Originally published for Fast Company January 20, 2022
Back when we are all in the office, communication could be as simple as stopping by a coworker’s office for a quick question or to have a brief discussion. Now, this requires an email, a phone call, a virtual meeting, increasing the time and effort just to connect.
One byproduct of this new routine is communication burnout. If you’re feeling burned out in your virtual meetings, chances are your colleagues, team, and bosses are feeling it, too. You can try to pep talk your way out of it, but if you aren’t feeling engaged yourself, it is probably a futile strategy to energize your team. You must put your oxygen mask on first before helping others, as they say.
Here are a few tips to help.
Take time back
I am currently consulting with a company that is extremely efficient with their meetings. One of the key traits I like about working with this company is that if we accomplish everything we need to before the scheduled time is over, the leader of the meeting says, “I think we are all clear on next steps, so let’s give everyone time back.”
Each time this occurs, it feels like a gift, and it is invigorating. The gift of time for anyone is priceless. Now you may be wondering why they’d schedule a meeting for a certain amount of time if it was only going to be cut short. They could have scheduled another meeting with this extra time. True, but would you rather have a meeting that was 15 minutes and you ran over time and are now running late to all your other meetings? Or would you rather set the expectation of a 30-minute meeting and have a sense of relief that it ended early, so you could attend to other tasks you thought you didn’t have time for?
When possible, if you know the goals of the meeting have been accomplished, and it is five, 10, or 15 minutes before the scheduled end, don’t feel obligated to use the entire time for the sake of using the entire time. Wrap up early when possible. It is a great way to acknowledge the meeting accomplished its purpose and allow the participants time for productivity or recharging.
Get better at scheduling breaks
I made the mistake early in the pandemic of scheduling meetings after meeting with no breaks. I felt depleted by the end of the day, but couldn’t understand why. I was dealing with the same workload and meetings I was used to in the office. Since then, we’ve learned that virtual communication takes far more of your concentration and cognitive effort. It is important to give yourself more breaks—not just for your eyes but for your sanity.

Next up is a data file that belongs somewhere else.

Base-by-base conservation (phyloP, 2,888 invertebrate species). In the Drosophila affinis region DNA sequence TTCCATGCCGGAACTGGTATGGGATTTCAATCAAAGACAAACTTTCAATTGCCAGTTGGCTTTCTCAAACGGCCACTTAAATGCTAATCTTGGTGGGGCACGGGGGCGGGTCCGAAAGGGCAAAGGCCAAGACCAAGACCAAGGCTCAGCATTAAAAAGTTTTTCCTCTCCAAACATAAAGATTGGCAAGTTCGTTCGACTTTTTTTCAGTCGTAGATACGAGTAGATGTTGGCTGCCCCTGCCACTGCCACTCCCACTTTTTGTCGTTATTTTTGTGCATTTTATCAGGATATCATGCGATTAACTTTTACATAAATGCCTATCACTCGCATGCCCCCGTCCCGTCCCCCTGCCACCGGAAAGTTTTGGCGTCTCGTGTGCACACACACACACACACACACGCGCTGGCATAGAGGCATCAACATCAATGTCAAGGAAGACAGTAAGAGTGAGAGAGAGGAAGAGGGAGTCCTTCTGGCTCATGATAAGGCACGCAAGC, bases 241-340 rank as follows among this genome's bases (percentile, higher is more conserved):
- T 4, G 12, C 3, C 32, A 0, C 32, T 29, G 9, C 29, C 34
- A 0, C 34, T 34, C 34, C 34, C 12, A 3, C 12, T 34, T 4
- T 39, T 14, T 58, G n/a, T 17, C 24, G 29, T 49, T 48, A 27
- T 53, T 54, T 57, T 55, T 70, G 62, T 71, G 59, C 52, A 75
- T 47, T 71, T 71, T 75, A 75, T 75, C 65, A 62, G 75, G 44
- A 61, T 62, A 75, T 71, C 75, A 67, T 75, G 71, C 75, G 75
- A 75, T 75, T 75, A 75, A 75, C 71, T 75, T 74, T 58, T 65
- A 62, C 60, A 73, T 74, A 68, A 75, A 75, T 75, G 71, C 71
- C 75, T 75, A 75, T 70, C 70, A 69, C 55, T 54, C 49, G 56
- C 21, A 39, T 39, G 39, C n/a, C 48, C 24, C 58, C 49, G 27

Be sure to give yourself at least 10 minutes in between meetings. Meetings will occasionally run over the allotted time. With a 10-minute buffer, you can avoid both being late to the next meeting and the associated stress of anticipating being late. If you are running on time, you can take those 10-minute intervals to walk away from your screen, give your eyes a break.
It is also important to block off time specifically for responding to emails, attending to any work that doesn’t involve a live meeting or simply regrouping.
Strive for variety
While routine can be comforting, strive for variety when it comes to your communication, especially in a virtual setting. One way to achieve this is with the camera function in your meetings. There can be a striking difference when interactions usually held on-camera move to audio-only. Communication is subtly looser and less adulterated. Likewise, interactions that are typically held using just audio can gain clarity and nuance when the cameras are turned on because you can recognize the nonverbal communication of the other participants.
I always suggest you match whatever the other person is doing in a one on one. If you are in a team setting, it should be agreed to either have all cameras on (if possible) or all cameras off. But if you are routinely holding meetings one way or the other, a change in format can breathe life into interactions that have become routine and stale.
Change is inevitable—that is guaranteed. What is important is to find ways to adapt for yourself to ensure you are thriving—and not simply surviving.